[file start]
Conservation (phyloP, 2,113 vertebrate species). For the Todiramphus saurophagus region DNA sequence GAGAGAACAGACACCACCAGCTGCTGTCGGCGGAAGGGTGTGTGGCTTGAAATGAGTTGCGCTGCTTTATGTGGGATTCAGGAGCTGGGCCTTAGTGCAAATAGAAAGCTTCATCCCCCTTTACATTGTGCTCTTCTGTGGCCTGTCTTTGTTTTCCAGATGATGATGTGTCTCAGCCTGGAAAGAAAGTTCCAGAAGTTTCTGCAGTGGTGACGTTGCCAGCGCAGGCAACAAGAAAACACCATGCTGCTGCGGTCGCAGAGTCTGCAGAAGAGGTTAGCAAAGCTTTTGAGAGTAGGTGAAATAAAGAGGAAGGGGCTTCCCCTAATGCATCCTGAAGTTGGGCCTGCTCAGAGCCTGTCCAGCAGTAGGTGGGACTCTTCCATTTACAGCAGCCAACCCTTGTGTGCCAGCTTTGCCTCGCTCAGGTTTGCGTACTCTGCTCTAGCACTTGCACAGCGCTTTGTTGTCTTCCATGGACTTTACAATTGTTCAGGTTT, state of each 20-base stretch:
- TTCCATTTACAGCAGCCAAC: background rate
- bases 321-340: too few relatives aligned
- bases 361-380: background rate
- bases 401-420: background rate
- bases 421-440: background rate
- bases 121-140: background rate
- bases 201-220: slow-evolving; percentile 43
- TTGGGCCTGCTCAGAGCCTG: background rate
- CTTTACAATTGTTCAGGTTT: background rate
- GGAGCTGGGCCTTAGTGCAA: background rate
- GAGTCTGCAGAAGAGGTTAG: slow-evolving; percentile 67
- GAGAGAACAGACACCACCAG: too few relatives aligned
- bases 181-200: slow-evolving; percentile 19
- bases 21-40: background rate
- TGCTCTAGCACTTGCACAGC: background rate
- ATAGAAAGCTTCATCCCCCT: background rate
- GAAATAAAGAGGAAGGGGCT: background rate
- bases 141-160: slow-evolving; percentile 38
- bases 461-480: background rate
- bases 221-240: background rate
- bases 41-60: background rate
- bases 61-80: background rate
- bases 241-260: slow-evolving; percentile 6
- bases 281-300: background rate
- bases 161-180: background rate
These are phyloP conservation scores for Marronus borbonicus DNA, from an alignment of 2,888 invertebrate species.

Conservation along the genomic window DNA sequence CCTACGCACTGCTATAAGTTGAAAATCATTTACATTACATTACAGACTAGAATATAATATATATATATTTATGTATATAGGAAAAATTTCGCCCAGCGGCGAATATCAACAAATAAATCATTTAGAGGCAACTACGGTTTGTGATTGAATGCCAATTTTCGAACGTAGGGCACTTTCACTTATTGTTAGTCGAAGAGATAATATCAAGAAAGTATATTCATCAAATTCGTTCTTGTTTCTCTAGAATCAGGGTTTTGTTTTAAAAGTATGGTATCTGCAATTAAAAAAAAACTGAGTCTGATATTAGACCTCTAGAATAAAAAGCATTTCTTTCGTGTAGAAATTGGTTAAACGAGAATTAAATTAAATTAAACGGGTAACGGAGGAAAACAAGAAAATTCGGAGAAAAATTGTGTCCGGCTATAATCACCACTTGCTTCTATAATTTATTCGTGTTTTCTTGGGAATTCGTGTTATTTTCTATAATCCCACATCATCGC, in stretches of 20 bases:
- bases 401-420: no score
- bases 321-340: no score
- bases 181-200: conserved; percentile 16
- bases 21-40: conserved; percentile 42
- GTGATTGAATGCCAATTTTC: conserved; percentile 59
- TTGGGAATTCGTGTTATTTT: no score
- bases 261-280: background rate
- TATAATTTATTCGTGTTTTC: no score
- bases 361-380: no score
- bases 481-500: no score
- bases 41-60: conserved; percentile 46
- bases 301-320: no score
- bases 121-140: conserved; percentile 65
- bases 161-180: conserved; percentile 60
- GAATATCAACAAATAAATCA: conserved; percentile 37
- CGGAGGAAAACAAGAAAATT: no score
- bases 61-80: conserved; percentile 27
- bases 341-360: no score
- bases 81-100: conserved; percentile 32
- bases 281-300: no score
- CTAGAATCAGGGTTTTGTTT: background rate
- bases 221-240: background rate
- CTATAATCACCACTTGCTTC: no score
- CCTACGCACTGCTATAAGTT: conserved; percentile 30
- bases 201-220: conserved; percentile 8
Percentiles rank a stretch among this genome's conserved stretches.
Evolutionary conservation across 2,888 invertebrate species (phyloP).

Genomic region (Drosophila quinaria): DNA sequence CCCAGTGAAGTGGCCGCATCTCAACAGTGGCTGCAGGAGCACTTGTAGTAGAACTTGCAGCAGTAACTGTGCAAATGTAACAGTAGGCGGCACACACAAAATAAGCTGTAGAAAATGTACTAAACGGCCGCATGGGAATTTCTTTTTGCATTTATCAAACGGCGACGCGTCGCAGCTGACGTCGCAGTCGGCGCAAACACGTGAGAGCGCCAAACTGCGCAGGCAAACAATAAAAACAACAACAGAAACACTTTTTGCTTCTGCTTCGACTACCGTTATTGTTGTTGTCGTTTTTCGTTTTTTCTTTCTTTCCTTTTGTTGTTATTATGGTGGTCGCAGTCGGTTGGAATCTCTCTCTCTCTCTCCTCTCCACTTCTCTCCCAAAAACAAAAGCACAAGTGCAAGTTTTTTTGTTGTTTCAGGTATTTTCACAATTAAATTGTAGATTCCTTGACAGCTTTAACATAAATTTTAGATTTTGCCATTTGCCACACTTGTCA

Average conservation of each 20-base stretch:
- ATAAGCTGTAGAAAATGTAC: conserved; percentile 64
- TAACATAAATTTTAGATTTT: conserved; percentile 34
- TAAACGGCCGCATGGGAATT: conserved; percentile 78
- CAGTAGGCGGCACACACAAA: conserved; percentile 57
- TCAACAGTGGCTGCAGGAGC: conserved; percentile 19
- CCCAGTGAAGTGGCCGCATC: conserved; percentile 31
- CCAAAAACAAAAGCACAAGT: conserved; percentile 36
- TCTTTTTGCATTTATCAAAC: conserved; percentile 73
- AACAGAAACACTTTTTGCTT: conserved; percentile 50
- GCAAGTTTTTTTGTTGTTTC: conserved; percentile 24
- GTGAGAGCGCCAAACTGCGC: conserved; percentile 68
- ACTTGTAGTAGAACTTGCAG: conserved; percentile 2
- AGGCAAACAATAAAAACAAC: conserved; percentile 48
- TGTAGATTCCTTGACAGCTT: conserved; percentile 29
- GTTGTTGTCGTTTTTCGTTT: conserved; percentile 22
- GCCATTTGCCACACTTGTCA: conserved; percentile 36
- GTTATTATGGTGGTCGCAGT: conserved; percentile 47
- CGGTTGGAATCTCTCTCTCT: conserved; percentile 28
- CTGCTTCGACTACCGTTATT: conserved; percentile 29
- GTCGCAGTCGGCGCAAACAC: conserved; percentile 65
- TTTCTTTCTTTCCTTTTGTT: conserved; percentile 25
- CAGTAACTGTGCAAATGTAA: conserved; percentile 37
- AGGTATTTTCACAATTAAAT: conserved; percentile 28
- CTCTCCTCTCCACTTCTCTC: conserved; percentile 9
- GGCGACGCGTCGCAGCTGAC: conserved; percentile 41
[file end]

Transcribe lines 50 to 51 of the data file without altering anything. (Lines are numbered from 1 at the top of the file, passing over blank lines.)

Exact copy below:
- bases 221-240: background rate
- CTATAATCACCACTTGCTTC: no score